Dining Out in The French Quarter.

Basically, I had three reasons for coming to New Orleans: a nice long train ride, a second visit to the World War II Museum here, and another opportunity to dine at Irene’s Cuisine.
 

 Is Irene’s a popular spot? Well, I booked my reservation three-plus weeks ago and was lucky to get get a 6:00 p.m. reservation. Typically, the place was packed when I showed up, even at that relatively early hour, but there was a table set for one person in the second dining area and I was shown directly to it as soon as I gave my name.
 

 The young man–these days, that means mid-30s–who was my waiter inquired where I was from and that led to him saying he had never been to Hawaii, but had traveled extensively across the Southern and Western Pacific. I must say, it’s not every day that you meet someone who has been to Tonga and Samoa and Guam.
 

 

 

 

 Dinner was superb as expected: an appetizer of spinach ravioli, followed by a shrimp and corn chowder, a main course of five perfectly prepared lamb chops, and concluding with a wonderful bread pudding with vanilla ice cream and a double espresso. Regrettably, Irene’s is closed on Sunday nights so I shall have to find someplace else.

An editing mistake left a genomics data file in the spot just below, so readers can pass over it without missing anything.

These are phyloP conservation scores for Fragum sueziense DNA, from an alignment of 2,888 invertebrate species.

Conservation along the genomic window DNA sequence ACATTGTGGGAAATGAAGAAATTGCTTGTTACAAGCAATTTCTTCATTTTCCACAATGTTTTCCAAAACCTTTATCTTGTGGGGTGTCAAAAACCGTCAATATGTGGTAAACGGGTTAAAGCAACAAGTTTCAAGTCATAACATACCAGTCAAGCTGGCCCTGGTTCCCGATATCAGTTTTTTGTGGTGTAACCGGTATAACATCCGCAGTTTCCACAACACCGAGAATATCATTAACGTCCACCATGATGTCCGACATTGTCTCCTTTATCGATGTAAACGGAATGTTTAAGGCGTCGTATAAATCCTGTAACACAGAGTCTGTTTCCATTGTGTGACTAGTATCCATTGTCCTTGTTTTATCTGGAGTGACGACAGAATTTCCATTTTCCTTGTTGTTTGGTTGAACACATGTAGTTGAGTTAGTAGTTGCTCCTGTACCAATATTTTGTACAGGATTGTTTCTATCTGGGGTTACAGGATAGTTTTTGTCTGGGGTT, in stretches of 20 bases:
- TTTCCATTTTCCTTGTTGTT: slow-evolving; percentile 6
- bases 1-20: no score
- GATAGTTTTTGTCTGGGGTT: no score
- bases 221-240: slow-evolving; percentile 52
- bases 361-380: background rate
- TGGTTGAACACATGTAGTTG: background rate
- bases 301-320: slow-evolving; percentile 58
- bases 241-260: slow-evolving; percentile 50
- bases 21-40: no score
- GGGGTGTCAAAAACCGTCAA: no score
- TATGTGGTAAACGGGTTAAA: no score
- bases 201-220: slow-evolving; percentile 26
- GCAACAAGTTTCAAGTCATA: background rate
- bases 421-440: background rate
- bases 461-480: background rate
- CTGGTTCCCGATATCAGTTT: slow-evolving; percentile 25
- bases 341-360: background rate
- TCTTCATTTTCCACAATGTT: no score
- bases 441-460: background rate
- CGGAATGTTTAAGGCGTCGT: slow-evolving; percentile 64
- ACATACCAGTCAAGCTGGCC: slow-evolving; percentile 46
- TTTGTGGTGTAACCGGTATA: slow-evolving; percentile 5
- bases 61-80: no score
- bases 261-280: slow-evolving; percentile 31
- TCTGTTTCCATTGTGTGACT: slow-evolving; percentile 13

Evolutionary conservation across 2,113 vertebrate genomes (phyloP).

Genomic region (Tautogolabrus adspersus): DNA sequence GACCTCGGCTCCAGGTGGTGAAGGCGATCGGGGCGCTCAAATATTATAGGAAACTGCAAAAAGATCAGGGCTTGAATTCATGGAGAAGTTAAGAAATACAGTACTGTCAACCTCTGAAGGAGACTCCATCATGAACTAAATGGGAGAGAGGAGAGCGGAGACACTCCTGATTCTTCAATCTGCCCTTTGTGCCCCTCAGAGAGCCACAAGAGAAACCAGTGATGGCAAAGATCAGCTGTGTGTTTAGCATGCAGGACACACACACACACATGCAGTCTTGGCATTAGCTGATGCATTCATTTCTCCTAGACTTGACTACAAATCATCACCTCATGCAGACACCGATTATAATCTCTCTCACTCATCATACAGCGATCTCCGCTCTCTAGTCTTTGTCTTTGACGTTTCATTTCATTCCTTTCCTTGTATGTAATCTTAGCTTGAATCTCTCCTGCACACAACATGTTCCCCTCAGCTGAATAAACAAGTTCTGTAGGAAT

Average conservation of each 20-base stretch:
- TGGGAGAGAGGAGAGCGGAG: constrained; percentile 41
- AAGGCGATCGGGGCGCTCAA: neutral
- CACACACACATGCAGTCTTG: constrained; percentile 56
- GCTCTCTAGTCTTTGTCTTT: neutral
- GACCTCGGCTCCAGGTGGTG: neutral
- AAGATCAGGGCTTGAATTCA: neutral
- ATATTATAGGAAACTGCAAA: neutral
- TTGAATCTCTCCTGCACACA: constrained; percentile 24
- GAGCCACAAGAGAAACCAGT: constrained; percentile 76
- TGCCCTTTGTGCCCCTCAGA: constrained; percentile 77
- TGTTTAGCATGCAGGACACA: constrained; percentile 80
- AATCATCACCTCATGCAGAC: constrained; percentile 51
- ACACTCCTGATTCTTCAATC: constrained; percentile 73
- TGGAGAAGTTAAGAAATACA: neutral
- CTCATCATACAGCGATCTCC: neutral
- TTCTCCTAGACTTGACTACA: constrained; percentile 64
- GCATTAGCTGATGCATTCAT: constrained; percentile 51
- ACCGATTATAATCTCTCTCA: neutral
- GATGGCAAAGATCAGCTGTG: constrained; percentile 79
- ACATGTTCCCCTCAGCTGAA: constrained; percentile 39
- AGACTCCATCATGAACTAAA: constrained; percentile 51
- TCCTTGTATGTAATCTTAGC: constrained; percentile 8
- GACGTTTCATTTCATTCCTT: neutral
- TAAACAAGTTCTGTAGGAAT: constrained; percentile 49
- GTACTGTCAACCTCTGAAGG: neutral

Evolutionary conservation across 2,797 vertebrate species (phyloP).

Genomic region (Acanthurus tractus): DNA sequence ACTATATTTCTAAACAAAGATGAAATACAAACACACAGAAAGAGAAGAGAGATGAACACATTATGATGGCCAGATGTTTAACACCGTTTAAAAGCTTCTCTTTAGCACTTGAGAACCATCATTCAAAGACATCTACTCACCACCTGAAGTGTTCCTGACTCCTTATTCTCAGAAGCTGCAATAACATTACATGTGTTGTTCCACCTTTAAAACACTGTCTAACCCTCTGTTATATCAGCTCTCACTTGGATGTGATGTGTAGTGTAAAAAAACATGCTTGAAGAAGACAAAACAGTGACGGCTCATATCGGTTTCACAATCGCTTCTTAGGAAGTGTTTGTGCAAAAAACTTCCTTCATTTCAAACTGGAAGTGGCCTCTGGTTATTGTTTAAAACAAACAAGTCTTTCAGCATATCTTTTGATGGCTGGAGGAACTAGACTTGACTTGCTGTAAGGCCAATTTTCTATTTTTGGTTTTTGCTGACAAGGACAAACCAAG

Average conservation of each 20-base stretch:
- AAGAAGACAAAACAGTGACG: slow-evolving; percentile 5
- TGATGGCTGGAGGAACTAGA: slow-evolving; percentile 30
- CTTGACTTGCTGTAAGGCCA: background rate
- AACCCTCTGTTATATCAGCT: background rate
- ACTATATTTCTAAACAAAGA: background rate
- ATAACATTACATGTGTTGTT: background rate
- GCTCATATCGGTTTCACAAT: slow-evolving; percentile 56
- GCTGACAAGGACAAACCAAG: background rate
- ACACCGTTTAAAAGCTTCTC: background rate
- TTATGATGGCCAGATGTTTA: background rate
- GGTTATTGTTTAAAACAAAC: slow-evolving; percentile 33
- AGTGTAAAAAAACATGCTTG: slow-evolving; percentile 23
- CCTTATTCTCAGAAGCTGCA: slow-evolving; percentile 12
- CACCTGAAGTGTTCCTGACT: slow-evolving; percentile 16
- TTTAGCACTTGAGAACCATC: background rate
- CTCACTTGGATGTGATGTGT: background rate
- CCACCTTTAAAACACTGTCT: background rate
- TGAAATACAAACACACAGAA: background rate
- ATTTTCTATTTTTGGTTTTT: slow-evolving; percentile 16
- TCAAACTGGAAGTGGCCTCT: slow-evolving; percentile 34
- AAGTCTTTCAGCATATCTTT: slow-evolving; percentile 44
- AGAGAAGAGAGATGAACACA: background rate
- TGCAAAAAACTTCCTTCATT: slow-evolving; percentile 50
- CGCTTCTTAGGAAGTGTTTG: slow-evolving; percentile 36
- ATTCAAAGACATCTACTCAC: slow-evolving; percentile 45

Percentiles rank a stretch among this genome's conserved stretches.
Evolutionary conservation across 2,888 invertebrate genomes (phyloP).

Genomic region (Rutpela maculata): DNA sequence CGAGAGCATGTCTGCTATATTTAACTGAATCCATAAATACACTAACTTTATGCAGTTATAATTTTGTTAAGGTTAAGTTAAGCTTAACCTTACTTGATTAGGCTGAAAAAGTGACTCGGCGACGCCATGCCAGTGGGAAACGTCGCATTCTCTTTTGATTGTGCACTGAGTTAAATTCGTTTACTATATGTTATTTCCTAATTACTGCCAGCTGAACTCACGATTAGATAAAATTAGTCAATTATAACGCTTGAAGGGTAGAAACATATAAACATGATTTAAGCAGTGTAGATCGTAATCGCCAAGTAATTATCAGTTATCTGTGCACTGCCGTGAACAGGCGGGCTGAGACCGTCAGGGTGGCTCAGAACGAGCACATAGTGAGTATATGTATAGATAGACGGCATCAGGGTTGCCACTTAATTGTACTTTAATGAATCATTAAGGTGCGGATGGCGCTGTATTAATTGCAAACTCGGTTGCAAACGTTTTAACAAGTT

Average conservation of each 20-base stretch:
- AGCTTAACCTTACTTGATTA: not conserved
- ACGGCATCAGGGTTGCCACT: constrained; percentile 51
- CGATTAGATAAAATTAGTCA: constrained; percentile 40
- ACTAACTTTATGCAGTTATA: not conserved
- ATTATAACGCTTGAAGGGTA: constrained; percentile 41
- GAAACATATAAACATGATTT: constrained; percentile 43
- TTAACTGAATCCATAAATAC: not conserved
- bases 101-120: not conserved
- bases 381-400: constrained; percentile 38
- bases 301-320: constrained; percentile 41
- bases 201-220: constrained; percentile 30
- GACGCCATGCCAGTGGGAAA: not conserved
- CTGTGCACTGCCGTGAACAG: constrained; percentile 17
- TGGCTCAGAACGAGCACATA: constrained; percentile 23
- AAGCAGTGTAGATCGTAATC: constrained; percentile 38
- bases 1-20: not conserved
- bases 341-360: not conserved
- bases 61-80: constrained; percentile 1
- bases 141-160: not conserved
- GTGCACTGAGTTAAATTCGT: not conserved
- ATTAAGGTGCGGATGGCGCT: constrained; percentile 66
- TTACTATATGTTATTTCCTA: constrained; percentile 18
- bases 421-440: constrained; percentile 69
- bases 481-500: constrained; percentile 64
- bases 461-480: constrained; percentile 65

hotelprovincial_1399927886
 The French Quarter is a mixed bag. It is undeniably charming, with quaint brick buildings dating back to the mid-1800s. But the streets are narrow and crowded. And it’s noisy because there are restaurants and bars featuring live bands on every corner. No matter. I’m staying once again at the Hotel Provincial (photo above) because it’s quaint and charming and old … and Irene’s is less than 100 yards up the street.
 
Tomorrow’s schedule is TBD, except that at 3:00 p.m. local time, I will sit down in front of the TV and see if the Red Sox can avoid a complete three-game sweep at the hands of the Cleveland Indians. As a typical Boston fan, I am hopeful, but fear the worst.